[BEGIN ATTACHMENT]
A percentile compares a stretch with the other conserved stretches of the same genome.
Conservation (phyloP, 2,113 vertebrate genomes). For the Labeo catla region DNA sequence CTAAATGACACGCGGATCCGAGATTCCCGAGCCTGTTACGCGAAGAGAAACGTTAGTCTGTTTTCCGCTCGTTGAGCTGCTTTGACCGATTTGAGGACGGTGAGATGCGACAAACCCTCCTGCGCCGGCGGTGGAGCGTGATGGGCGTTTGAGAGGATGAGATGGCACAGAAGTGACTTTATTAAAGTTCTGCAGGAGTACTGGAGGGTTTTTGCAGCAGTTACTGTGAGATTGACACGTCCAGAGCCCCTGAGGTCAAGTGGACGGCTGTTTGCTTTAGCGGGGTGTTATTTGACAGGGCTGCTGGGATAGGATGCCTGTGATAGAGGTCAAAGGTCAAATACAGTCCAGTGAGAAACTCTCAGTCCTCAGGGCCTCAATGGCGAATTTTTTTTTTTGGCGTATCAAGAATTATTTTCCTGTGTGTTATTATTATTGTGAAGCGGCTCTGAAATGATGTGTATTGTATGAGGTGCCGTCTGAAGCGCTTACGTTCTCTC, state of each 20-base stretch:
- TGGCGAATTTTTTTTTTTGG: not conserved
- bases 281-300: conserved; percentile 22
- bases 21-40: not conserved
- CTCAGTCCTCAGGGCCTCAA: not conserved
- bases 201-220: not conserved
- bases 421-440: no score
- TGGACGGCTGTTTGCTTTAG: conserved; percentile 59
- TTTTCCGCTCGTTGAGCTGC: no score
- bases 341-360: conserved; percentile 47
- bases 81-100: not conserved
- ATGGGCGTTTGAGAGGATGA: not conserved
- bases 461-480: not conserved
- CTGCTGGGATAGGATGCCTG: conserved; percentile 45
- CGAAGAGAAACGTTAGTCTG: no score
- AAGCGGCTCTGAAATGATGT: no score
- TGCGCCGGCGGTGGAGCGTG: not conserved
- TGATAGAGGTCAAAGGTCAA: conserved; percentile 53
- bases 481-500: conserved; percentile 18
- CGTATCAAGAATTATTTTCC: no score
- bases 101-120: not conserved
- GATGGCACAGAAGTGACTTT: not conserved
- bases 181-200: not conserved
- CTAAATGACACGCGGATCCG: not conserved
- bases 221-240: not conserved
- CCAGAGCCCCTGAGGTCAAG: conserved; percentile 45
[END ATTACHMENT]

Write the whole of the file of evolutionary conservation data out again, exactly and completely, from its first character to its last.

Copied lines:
A percentile compares a stretch with the other conserved stretches of the same genome.
Conservation (phyloP, 2,113 vertebrate genomes). For the Labeo catla region DNA sequence CTAAATGACACGCGGATCCGAGATTCCCGAGCCTGTTACGCGAAGAGAAACGTTAGTCTGTTTTCCGCTCGTTGAGCTGCTTTGACCGATTTGAGGACGGTGAGATGCGACAAACCCTCCTGCGCCGGCGGTGGAGCGTGATGGGCGTTTGAGAGGATGAGATGGCACAGAAGTGACTTTATTAAAGTTCTGCAGGAGTACTGGAGGGTTTTTGCAGCAGTTACTGTGAGATTGACACGTCCAGAGCCCCTGAGGTCAAGTGGACGGCTGTTTGCTTTAGCGGGGTGTTATTTGACAGGGCTGCTGGGATAGGATGCCTGTGATAGAGGTCAAAGGTCAAATACAGTCCAGTGAGAAACTCTCAGTCCTCAGGGCCTCAATGGCGAATTTTTTTTTTTGGCGTATCAAGAATTATTTTCCTGTGTGTTATTATTATTGTGAAGCGGCTCTGAAATGATGTGTATTGTATGAGGTGCCGTCTGAAGCGCTTACGTTCTCTC, state of each 20-base stretch:
- TGGCGAATTTTTTTTTTTGG: not conserved
- bases 281-300: conserved; percentile 22
- bases 21-40: not conserved
- CTCAGTCCTCAGGGCCTCAA: not conserved
- bases 201-220: not conserved
- bases 421-440: no score
- TGGACGGCTGTTTGCTTTAG: conserved; percentile 59
- TTTTCCGCTCGTTGAGCTGC: no score
- bases 341-360: conserved; percentile 47
- bases 81-100: not conserved
- ATGGGCGTTTGAGAGGATGA: not conserved
- bases 461-480: not conserved
- CTGCTGGGATAGGATGCCTG: conserved; percentile 45
- CGAAGAGAAACGTTAGTCTG: no score
- AAGCGGCTCTGAAATGATGT: no score
- TGCGCCGGCGGTGGAGCGTG: not conserved
- TGATAGAGGTCAAAGGTCAA: conserved; percentile 53
- bases 481-500: conserved; percentile 18
- CGTATCAAGAATTATTTTCC: no score
- bases 101-120: not conserved
- GATGGCACAGAAGTGACTTT: not conserved
- bases 181-200: not conserved
- CTAAATGACACGCGGATCCG: not conserved
- bases 221-240: not conserved
- CCAGAGCCCCTGAGGTCAAG: conserved; percentile 45